De honesta voluptate: et valitudine
Platina. October 24, 1480.
On Cinnamon: “What Herodotus tells about cinnamon is all stories and indeed false. It grows in Ethiopia, and its trunk is short with low and close branching; although it never rises on a site above two ells, it has a thickness of four fingers. It grows in thornbushes and brambles, and therefore it is not gathered without trouble. The bark of the twig is the cinnamon. Its special goodness is considered to be at the top, with the tenderest parts extending the length of a span. It has second-best parts, but that part which is near to this top os of a shorter length, while that which is near the root is really poor. Pliny claims to have seen a root of it of great weight, dedicated by the Emperor Vespasian in the temple of Capitoline Jupiter and Peace.
The nature of cinnamon is warm and dry, brings about digestion and aids the stomach and liver with its force and fragrance. I would think that cinnamon is the same as cinnamomum, for in my judgment, in the former syncope has occurred in poetry.”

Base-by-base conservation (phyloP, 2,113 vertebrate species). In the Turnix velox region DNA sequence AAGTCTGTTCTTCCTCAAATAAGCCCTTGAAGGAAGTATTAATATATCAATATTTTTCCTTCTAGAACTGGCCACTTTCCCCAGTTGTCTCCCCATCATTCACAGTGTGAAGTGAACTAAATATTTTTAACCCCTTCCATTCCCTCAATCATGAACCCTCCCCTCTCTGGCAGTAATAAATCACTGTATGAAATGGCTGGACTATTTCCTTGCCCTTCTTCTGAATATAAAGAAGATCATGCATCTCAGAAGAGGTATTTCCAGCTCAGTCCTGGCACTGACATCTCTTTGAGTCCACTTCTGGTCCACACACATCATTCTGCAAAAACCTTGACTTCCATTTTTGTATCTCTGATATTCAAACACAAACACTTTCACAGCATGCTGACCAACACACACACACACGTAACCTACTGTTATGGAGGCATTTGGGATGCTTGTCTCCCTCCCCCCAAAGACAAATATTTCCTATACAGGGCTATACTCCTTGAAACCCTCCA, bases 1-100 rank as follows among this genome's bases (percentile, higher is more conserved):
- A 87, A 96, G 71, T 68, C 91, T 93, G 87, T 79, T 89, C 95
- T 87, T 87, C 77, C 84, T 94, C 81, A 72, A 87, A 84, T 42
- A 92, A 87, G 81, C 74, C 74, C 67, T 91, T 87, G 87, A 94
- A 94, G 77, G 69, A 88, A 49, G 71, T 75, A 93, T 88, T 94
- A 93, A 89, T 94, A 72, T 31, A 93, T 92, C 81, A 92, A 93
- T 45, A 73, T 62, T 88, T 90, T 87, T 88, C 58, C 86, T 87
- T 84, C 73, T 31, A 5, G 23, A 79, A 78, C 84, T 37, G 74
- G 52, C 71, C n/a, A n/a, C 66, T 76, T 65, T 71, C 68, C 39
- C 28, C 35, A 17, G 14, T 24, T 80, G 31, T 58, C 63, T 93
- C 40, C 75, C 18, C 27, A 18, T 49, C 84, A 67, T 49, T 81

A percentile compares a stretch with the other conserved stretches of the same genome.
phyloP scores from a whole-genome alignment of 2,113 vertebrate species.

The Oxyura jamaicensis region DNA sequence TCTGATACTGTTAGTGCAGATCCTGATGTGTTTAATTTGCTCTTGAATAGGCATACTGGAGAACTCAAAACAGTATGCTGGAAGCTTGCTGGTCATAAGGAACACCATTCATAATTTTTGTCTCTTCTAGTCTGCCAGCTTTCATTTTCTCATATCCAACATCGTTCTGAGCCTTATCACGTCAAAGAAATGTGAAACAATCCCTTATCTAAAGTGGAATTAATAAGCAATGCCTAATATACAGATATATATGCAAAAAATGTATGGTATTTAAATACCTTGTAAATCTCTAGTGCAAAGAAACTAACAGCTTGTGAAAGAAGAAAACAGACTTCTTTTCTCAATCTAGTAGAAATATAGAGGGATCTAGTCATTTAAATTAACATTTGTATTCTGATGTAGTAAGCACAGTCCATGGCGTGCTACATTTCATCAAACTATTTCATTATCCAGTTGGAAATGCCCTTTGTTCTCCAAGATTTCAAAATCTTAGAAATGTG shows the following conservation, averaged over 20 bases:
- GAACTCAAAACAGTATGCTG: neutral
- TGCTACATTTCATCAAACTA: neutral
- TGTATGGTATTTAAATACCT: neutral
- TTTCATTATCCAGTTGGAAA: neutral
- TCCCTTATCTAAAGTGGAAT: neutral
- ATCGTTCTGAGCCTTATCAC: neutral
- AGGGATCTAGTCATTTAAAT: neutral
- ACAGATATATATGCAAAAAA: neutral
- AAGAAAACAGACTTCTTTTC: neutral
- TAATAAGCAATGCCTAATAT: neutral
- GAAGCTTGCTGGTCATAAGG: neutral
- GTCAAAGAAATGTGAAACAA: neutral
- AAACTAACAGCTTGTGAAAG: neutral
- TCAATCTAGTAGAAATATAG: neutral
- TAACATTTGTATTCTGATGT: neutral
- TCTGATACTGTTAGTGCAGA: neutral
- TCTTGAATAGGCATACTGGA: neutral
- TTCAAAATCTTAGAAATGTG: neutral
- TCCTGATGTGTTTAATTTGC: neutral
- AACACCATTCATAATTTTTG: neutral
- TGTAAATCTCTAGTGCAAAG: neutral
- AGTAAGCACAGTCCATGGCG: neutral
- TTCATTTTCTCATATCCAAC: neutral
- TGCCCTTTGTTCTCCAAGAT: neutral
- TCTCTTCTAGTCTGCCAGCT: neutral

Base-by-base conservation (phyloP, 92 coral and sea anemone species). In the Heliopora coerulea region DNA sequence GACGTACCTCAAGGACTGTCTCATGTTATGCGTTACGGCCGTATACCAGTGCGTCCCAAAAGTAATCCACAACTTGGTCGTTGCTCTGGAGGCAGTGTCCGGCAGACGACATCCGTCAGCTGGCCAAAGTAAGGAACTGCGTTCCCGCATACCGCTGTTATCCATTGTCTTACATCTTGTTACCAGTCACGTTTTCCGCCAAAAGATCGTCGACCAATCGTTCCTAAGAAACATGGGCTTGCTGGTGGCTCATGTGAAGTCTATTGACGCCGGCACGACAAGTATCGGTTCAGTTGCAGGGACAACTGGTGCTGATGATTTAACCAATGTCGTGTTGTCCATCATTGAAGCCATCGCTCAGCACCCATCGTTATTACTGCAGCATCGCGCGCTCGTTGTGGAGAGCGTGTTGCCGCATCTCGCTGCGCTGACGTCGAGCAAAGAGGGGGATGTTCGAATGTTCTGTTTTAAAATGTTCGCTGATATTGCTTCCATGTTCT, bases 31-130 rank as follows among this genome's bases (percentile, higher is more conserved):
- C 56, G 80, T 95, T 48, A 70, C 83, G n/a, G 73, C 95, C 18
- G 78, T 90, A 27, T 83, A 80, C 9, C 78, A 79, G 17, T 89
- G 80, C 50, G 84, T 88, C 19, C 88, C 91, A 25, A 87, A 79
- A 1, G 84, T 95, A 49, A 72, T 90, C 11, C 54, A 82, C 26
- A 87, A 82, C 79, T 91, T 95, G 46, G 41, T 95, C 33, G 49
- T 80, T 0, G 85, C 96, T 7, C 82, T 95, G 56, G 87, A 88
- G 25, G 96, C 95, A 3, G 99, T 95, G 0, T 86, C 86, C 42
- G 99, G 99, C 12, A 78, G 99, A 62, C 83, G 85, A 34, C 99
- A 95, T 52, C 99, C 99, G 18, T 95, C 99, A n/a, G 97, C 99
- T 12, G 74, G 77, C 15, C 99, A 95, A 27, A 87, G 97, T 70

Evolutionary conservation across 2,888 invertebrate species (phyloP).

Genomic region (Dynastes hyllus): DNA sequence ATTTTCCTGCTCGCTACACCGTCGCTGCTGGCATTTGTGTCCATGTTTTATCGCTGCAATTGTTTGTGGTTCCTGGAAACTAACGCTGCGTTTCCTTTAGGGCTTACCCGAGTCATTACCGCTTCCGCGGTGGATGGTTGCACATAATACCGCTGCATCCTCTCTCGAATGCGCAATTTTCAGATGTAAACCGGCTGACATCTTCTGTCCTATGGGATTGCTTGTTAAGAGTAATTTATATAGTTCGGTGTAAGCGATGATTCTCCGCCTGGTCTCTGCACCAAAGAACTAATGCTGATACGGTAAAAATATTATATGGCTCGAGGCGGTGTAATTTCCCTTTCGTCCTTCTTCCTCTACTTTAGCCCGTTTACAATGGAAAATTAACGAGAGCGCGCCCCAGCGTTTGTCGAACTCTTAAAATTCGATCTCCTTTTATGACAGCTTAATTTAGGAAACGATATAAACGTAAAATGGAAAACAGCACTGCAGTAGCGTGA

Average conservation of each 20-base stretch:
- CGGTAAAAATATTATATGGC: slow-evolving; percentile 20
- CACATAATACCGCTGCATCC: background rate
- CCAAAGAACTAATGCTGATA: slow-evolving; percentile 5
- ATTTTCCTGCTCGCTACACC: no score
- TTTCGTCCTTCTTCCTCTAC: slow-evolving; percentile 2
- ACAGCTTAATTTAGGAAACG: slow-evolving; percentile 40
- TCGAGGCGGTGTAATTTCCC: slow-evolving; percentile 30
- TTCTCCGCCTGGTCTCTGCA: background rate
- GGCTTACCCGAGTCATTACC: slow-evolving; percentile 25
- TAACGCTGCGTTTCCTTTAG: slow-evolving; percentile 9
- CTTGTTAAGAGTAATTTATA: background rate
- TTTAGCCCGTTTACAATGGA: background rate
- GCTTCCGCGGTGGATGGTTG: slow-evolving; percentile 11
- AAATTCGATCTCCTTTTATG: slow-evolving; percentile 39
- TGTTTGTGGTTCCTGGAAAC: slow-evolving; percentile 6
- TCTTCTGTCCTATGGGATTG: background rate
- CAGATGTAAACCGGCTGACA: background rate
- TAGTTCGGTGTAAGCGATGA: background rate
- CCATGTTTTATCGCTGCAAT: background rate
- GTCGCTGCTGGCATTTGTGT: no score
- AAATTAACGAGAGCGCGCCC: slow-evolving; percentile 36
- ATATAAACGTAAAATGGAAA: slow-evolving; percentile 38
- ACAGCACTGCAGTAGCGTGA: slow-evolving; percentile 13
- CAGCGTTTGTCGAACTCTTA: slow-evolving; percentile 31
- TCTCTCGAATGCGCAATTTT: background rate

On Ginger: “The quality of ginger is warm and dry, but it happens to tend toward corruption, in part because it rots like wood corroded by worms. It helps a chilled stomach by drying out its excessive moisture, contracted by eating green fruit. It is also considered an antidote against the bites of poisonous creatures.”
On Nutmeg: “The nut which dealers in paints call muscata is warm and dry. It helps the human body by its force and fragrance, sharpens weakened vision of the eyes, settles vomit, and induces appetite by soothing stomach and liver. All these spices have aromatic force, whether whole or ground, separate or mixed, and they are especially suitable for people to eat.”
Translation from: Mary Ella Milham, ed., Platina, on Right Pleasure and Good Health: A Critical Edition and Translation of De Honesta Voluptate Et Valetudine (Tempe, AZ: Medieval & Renaissance Texts & Studies, 1998), 181 and 183.
|Title||De honesta voluptate: et valitudine|
|Publication Date||October 24, 1480|
|Call Number||Inc. 7266|